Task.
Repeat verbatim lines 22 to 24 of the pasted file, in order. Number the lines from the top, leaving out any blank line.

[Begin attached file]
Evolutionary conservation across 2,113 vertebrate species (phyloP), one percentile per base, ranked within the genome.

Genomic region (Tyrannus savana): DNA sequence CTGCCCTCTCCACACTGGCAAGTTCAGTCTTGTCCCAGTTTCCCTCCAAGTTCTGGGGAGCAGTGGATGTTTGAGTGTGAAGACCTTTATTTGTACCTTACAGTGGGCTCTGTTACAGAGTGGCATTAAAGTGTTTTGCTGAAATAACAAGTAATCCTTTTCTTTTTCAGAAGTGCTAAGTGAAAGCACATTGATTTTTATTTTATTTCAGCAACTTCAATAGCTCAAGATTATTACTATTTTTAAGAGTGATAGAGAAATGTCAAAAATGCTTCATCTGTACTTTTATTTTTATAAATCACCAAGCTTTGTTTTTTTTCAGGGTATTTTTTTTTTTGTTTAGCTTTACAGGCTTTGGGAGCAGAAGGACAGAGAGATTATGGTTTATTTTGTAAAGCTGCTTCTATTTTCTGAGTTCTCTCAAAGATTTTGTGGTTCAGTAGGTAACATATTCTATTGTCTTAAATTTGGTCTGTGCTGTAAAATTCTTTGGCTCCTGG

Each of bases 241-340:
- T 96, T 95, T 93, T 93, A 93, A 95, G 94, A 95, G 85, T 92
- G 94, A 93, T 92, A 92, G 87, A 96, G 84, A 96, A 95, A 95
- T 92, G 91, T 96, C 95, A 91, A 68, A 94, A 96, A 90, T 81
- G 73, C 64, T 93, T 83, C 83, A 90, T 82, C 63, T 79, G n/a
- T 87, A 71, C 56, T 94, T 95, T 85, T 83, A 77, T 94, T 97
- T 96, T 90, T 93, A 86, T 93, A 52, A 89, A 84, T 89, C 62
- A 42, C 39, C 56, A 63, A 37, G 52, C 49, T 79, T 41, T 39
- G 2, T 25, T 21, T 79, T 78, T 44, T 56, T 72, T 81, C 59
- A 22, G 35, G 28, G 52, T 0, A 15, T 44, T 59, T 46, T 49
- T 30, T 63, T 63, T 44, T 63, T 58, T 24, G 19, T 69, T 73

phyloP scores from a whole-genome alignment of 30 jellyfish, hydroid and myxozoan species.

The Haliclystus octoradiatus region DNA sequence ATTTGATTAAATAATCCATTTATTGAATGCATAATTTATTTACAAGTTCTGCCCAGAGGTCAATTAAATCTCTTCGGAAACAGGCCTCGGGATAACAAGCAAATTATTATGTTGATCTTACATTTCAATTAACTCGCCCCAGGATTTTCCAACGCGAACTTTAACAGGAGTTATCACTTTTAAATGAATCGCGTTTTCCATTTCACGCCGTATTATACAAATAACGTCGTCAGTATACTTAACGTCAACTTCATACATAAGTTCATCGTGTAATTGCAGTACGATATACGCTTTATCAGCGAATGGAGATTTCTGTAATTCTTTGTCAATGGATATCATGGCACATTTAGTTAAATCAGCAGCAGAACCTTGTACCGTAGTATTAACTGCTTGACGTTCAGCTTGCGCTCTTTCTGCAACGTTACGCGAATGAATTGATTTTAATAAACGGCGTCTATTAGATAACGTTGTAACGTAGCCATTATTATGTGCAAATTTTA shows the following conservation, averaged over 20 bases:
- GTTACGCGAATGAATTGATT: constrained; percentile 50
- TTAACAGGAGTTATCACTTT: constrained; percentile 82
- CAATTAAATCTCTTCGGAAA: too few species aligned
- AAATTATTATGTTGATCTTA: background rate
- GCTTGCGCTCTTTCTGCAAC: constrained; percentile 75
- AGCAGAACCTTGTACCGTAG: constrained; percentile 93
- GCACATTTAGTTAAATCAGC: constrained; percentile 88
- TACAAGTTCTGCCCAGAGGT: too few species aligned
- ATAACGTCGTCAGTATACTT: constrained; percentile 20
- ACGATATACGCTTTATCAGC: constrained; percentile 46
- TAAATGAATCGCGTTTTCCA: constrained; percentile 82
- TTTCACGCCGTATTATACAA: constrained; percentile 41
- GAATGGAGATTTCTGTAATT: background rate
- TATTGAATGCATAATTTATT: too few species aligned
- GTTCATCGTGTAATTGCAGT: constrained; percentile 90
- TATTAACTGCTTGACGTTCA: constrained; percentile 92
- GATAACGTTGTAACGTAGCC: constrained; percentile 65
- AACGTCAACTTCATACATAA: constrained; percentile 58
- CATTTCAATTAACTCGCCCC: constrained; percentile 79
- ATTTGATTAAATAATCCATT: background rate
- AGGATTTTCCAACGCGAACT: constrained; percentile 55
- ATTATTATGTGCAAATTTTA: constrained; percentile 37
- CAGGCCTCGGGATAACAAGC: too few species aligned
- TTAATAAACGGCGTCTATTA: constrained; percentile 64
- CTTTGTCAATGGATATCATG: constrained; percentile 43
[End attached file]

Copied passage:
- GCACATTTAGTTAAATCAGC: constrained; percentile 88
- TACAAGTTCTGCCCAGAGGT: too few species aligned
- ATAACGTCGTCAGTATACTT: constrained; percentile 20